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. specifically they are not made by made up policies the democrats decided to use. trust me, no democrat has any interest in bailing out the insurance companies. these policies are emplace legitimate reasons and only because they are in the a ca are they controversial and considered in this negative light. let's recap the importance. in order for insurance pools to keep premiums stable and cost low it is critical to spread out risk. these types of mechanisms are not a new phenomena. they're used in all types of functions and, insurance systems. one great example is the use of the medicare part deprogram. the provisions were modeled after the party program which, of course was altered by the gop. republicans have their way that would repeal the program effectively create chaos in the marketplace over 10 million
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uninsured adults following the first open enrollment in the health-insurance marketplace. the rate for adults ages 18-64 to maturity 4% in september 2013 to 16% in april 2014. these results do not include the more than 3 million young adults who gained health insurance covers a their parents plan. we have done something pretty remarkable. millions of people and not just a number but actual people who cannot see a doctor. when no longer can be charged more than men for insurance. insurance companies must offer robust health coverage if republicans had their way we would go back to the days when insurance companies to drop some
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went for a pre-existing condition. almost all of the key reforms and policies are no emplace. here cahow. it is not a way to perfect it the political stunt, stop trying to dismantle and come together across and improve historic benefits and protections. >> am i going to yield? >> if you want some time in? >> i yield to the zero men from texas. >> thank you me, mr. chairman. update their ranking member for the time. i was open as we had a vacation from efforts to attack and were actually built legislating and doing things our committee. these bills today, it seems like
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-- how many times we need to try to repeal the affordable care act. maybe it's just election father that we need to have. we are seeing it every day. >> they key, mr. chairman. >> thank you very much, mr. chairman. we have three bills before us today. we have a hearing on them. all three bills are intended to undermine the affordable care act. that is exactly what they would do. i just want to point out that we have had over 50 votes on the house floor to repeal or undermine effectively repeal in the affordable care act.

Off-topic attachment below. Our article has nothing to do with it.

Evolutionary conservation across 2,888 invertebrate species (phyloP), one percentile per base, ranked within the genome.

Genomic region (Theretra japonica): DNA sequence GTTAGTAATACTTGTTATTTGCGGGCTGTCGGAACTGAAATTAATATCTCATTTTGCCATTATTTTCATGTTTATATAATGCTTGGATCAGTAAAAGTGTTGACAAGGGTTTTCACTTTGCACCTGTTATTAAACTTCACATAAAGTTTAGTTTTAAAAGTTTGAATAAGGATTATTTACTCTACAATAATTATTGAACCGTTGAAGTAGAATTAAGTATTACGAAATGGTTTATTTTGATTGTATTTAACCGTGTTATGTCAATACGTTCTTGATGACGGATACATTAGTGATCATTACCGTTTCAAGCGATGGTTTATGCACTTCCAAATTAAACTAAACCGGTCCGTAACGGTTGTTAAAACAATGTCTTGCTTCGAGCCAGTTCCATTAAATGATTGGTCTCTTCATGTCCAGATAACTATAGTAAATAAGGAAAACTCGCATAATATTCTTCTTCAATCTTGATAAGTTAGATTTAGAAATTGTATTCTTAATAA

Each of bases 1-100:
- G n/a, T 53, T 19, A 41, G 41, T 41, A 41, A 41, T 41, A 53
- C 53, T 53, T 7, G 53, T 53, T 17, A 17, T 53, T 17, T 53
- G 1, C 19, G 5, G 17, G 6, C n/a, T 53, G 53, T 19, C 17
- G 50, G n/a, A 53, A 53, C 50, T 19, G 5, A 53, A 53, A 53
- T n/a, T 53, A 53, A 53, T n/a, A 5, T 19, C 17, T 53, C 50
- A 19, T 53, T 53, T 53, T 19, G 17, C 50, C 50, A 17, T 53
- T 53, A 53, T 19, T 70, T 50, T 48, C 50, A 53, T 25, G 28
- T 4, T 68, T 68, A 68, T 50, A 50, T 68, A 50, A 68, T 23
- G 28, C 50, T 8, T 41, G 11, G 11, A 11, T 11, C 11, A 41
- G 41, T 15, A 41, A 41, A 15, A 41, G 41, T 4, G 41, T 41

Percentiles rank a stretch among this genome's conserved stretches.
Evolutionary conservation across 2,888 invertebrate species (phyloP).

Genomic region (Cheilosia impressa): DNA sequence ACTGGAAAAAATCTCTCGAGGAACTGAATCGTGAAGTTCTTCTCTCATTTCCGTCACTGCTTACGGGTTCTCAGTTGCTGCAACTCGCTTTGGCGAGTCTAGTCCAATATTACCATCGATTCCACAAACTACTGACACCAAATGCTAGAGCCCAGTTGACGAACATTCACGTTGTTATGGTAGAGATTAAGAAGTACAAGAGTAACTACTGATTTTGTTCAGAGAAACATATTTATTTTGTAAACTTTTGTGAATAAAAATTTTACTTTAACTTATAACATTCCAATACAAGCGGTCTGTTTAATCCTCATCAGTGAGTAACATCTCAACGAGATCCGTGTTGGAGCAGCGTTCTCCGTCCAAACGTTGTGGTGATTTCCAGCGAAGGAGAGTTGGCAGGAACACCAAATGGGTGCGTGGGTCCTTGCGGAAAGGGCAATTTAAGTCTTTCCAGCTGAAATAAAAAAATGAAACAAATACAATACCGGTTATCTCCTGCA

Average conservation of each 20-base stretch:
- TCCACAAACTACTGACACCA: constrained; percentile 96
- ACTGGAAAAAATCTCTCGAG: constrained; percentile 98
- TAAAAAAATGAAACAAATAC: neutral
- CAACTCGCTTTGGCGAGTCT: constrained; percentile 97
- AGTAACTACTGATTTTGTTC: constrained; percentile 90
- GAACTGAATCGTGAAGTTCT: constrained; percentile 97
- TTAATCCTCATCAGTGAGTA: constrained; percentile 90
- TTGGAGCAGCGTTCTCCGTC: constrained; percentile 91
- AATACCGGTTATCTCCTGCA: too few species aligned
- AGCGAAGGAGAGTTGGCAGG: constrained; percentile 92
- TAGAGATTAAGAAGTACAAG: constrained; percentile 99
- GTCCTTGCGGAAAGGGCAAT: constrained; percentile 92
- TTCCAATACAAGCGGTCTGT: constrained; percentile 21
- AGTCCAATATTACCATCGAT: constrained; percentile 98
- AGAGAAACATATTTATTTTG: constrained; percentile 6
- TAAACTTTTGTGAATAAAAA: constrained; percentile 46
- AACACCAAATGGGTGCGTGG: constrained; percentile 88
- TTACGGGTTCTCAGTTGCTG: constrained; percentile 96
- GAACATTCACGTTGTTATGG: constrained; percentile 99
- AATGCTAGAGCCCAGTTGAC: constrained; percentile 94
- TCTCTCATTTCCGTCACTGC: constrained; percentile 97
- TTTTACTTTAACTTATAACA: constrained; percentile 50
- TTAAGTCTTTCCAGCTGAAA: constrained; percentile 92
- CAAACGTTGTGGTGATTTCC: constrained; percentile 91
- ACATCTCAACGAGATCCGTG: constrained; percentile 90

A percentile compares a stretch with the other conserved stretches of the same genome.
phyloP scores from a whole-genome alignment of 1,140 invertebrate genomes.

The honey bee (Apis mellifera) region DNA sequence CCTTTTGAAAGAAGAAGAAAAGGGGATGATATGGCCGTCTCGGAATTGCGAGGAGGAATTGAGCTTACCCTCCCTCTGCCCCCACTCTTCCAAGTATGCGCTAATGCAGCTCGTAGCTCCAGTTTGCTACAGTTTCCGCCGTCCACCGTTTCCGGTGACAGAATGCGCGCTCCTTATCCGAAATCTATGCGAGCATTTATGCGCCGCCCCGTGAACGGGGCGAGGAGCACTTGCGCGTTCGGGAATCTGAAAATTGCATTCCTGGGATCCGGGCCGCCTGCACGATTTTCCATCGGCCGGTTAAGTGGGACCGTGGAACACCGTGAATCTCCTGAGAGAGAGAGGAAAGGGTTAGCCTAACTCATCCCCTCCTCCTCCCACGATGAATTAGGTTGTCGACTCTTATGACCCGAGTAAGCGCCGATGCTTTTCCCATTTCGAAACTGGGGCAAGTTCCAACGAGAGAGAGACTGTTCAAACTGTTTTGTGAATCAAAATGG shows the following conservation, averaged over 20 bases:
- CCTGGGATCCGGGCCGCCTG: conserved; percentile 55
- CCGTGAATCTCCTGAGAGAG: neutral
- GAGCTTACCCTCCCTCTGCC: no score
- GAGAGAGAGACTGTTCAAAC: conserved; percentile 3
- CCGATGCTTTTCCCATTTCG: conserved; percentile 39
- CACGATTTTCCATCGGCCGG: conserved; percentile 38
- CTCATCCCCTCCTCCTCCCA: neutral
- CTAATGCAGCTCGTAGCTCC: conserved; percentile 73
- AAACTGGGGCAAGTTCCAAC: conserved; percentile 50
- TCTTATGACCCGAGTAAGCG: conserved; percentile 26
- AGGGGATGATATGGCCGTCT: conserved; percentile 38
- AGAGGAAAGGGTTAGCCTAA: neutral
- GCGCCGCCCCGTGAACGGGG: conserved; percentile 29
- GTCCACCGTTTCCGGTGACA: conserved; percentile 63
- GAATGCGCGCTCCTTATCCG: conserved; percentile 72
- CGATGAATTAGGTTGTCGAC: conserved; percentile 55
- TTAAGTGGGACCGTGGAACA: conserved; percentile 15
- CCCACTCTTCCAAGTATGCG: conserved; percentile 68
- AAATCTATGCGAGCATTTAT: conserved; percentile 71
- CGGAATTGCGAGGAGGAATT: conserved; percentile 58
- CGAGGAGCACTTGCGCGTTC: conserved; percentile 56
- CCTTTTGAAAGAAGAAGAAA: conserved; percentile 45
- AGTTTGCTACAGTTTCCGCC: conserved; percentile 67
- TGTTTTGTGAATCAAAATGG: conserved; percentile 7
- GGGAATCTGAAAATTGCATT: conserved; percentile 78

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so we have a thing better to do? we would promise that by the republicans they would come up with the replacements. there were going to do that in 2011. then we heard it would come in 2012. since 2013. in early 2014. and we were sure there would be a vote this summer. then it was the fall. now we hear we may not see a replacement until 2015 or 2017. it is clear that they don't have any productive ideas of there own to offer. appears that they decided to add to their 50 votes to repeal or undermine. they certainly are working hard to secure their place in history as the least productive congress in the history of this nation. i suppose all three of these bills before us today. the first bill says that any
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group health insurance plan on the market could be sold the -- sold in perpetuity. they don't have changed. now, they would not have to adopt all of the key protections for consumers and they're affordable care act. protections that went into place this year such as the ban on annual limits. insurance companies used to do that, put a limit on how much you can spend each year. after that letter and you pay for it all. we want to go back and continue those plans. want to continue to allow plans that would charge a small business a higher premium because an employee has a pre-existing condition. those were changes we intended to make or did make in the affordable care act. if you want to keep your plan you can keep it.
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we provided for grandfathering in existing individual insurance plans. if they liked that covers they could keep it even though that insurance might be inadequate. it covered all the things that were required. earlier this year mr. president went a step further. if change plans a premium